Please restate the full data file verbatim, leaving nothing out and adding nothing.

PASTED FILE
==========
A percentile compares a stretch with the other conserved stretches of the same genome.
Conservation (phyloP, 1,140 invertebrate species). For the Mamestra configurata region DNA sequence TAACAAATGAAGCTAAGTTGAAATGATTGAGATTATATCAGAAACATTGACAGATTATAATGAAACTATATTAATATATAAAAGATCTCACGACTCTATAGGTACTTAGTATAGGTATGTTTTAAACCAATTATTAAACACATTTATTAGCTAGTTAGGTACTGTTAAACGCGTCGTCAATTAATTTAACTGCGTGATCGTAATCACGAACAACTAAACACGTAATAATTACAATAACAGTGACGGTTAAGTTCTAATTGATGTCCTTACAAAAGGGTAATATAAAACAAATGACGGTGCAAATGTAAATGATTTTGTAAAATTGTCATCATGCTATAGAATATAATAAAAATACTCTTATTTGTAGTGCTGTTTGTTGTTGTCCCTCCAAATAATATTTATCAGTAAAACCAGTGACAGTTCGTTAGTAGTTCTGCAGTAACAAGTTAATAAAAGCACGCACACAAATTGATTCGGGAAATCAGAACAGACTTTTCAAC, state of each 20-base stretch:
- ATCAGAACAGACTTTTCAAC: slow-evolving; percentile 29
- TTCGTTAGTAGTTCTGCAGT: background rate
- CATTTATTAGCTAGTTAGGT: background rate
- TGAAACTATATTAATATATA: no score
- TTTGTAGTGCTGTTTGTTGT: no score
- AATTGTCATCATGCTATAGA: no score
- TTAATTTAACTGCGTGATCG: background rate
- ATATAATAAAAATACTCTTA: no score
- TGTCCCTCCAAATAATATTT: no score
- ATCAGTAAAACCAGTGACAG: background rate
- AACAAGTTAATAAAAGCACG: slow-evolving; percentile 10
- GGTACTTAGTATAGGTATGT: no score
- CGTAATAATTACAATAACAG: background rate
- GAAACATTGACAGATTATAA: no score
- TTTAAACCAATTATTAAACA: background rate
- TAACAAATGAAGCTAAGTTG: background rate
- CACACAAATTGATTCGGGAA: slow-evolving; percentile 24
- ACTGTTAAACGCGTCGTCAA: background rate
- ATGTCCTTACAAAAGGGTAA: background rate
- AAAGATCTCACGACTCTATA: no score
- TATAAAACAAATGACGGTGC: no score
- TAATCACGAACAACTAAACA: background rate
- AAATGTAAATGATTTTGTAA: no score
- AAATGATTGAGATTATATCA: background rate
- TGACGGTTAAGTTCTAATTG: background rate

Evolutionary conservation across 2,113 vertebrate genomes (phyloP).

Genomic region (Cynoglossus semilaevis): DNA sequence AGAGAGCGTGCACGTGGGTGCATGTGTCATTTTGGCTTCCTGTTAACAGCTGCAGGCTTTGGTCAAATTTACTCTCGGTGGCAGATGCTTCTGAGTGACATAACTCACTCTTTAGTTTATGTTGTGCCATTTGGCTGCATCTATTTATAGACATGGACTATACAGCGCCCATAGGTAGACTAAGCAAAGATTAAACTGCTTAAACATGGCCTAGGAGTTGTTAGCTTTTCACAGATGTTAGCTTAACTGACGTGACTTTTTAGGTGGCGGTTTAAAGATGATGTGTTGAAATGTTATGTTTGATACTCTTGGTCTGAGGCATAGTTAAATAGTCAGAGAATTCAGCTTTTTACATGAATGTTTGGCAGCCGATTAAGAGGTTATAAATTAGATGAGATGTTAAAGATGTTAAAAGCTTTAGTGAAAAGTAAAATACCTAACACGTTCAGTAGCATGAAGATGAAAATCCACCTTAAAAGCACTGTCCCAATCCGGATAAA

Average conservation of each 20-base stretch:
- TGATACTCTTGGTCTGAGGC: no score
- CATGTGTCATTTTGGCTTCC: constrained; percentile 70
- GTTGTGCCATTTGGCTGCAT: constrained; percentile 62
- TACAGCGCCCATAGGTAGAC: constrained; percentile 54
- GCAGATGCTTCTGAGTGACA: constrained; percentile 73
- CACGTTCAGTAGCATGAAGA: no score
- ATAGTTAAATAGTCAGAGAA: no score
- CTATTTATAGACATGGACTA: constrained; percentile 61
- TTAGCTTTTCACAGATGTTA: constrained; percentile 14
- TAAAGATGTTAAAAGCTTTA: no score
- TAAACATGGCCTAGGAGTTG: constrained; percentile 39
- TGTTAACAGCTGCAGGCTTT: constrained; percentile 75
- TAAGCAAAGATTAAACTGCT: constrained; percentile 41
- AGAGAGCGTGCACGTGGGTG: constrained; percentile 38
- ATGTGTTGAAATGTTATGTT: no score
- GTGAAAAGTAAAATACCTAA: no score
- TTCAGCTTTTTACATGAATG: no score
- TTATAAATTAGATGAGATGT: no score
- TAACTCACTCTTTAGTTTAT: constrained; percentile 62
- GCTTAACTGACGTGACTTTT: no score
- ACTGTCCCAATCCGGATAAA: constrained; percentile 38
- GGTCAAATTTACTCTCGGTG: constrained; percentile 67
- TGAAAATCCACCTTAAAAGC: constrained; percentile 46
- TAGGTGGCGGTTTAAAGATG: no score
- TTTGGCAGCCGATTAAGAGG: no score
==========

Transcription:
A percentile compares a stretch with the other conserved stretches of the same genome.
Conservation (phyloP, 1,140 invertebrate species). For the Mamestra configurata region DNA sequence TAACAAATGAAGCTAAGTTGAAATGATTGAGATTATATCAGAAACATTGACAGATTATAATGAAACTATATTAATATATAAAAGATCTCACGACTCTATAGGTACTTAGTATAGGTATGTTTTAAACCAATTATTAAACACATTTATTAGCTAGTTAGGTACTGTTAAACGCGTCGTCAATTAATTTAACTGCGTGATCGTAATCACGAACAACTAAACACGTAATAATTACAATAACAGTGACGGTTAAGTTCTAATTGATGTCCTTACAAAAGGGTAATATAAAACAAATGACGGTGCAAATGTAAATGATTTTGTAAAATTGTCATCATGCTATAGAATATAATAAAAATACTCTTATTTGTAGTGCTGTTTGTTGTTGTCCCTCCAAATAATATTTATCAGTAAAACCAGTGACAGTTCGTTAGTAGTTCTGCAGTAACAAGTTAATAAAAGCACGCACACAAATTGATTCGGGAAATCAGAACAGACTTTTCAAC, state of each 20-base stretch:
- ATCAGAACAGACTTTTCAAC: slow-evolving; percentile 29
- TTCGTTAGTAGTTCTGCAGT: background rate
- CATTTATTAGCTAGTTAGGT: background rate
- TGAAACTATATTAATATATA: no score
- TTTGTAGTGCTGTTTGTTGT: no score
- AATTGTCATCATGCTATAGA: no score
- TTAATTTAACTGCGTGATCG: background rate
- ATATAATAAAAATACTCTTA: no score
- TGTCCCTCCAAATAATATTT: no score
- ATCAGTAAAACCAGTGACAG: background rate
- AACAAGTTAATAAAAGCACG: slow-evolving; percentile 10
- GGTACTTAGTATAGGTATGT: no score
- CGTAATAATTACAATAACAG: background rate
- GAAACATTGACAGATTATAA: no score
- TTTAAACCAATTATTAAACA: background rate
- TAACAAATGAAGCTAAGTTG: background rate
- CACACAAATTGATTCGGGAA: slow-evolving; percentile 24
- ACTGTTAAACGCGTCGTCAA: background rate
- ATGTCCTTACAAAAGGGTAA: background rate
- AAAGATCTCACGACTCTATA: no score
- TATAAAACAAATGACGGTGC: no score
- TAATCACGAACAACTAAACA: background rate
- AAATGTAAATGATTTTGTAA: no score
- AAATGATTGAGATTATATCA: background rate
- TGACGGTTAAGTTCTAATTG: background rate

Evolutionary conservation across 2,113 vertebrate genomes (phyloP).

Genomic region (Cynoglossus semilaevis): DNA sequence AGAGAGCGTGCACGTGGGTGCATGTGTCATTTTGGCTTCCTGTTAACAGCTGCAGGCTTTGGTCAAATTTACTCTCGGTGGCAGATGCTTCTGAGTGACATAACTCACTCTTTAGTTTATGTTGTGCCATTTGGCTGCATCTATTTATAGACATGGACTATACAGCGCCCATAGGTAGACTAAGCAAAGATTAAACTGCTTAAACATGGCCTAGGAGTTGTTAGCTTTTCACAGATGTTAGCTTAACTGACGTGACTTTTTAGGTGGCGGTTTAAAGATGATGTGTTGAAATGTTATGTTTGATACTCTTGGTCTGAGGCATAGTTAAATAGTCAGAGAATTCAGCTTTTTACATGAATGTTTGGCAGCCGATTAAGAGGTTATAAATTAGATGAGATGTTAAAGATGTTAAAAGCTTTAGTGAAAAGTAAAATACCTAACACGTTCAGTAGCATGAAGATGAAAATCCACCTTAAAAGCACTGTCCCAATCCGGATAAA

Average conservation of each 20-base stretch:
- TGATACTCTTGGTCTGAGGC: no score
- CATGTGTCATTTTGGCTTCC: constrained; percentile 70
- GTTGTGCCATTTGGCTGCAT: constrained; percentile 62
- TACAGCGCCCATAGGTAGAC: constrained; percentile 54
- GCAGATGCTTCTGAGTGACA: constrained; percentile 73
- CACGTTCAGTAGCATGAAGA: no score
- ATAGTTAAATAGTCAGAGAA: no score
- CTATTTATAGACATGGACTA: constrained; percentile 61
- TTAGCTTTTCACAGATGTTA: constrained; percentile 14
- TAAAGATGTTAAAAGCTTTA: no score
- TAAACATGGCCTAGGAGTTG: constrained; percentile 39
- TGTTAACAGCTGCAGGCTTT: constrained; percentile 75
- TAAGCAAAGATTAAACTGCT: constrained; percentile 41
- AGAGAGCGTGCACGTGGGTG: constrained; percentile 38
- ATGTGTTGAAATGTTATGTT: no score
- GTGAAAAGTAAAATACCTAA: no score
- TTCAGCTTTTTACATGAATG: no score
- TTATAAATTAGATGAGATGT: no score
- TAACTCACTCTTTAGTTTAT: constrained; percentile 62
- GCTTAACTGACGTGACTTTT: no score
- ACTGTCCCAATCCGGATAAA: constrained; percentile 38
- GGTCAAATTTACTCTCGGTG: constrained; percentile 67
- TGAAAATCCACCTTAAAAGC: constrained; percentile 46
- TAGGTGGCGGTTTAAAGATG: no score
- TTTGGCAGCCGATTAAGAGG: no score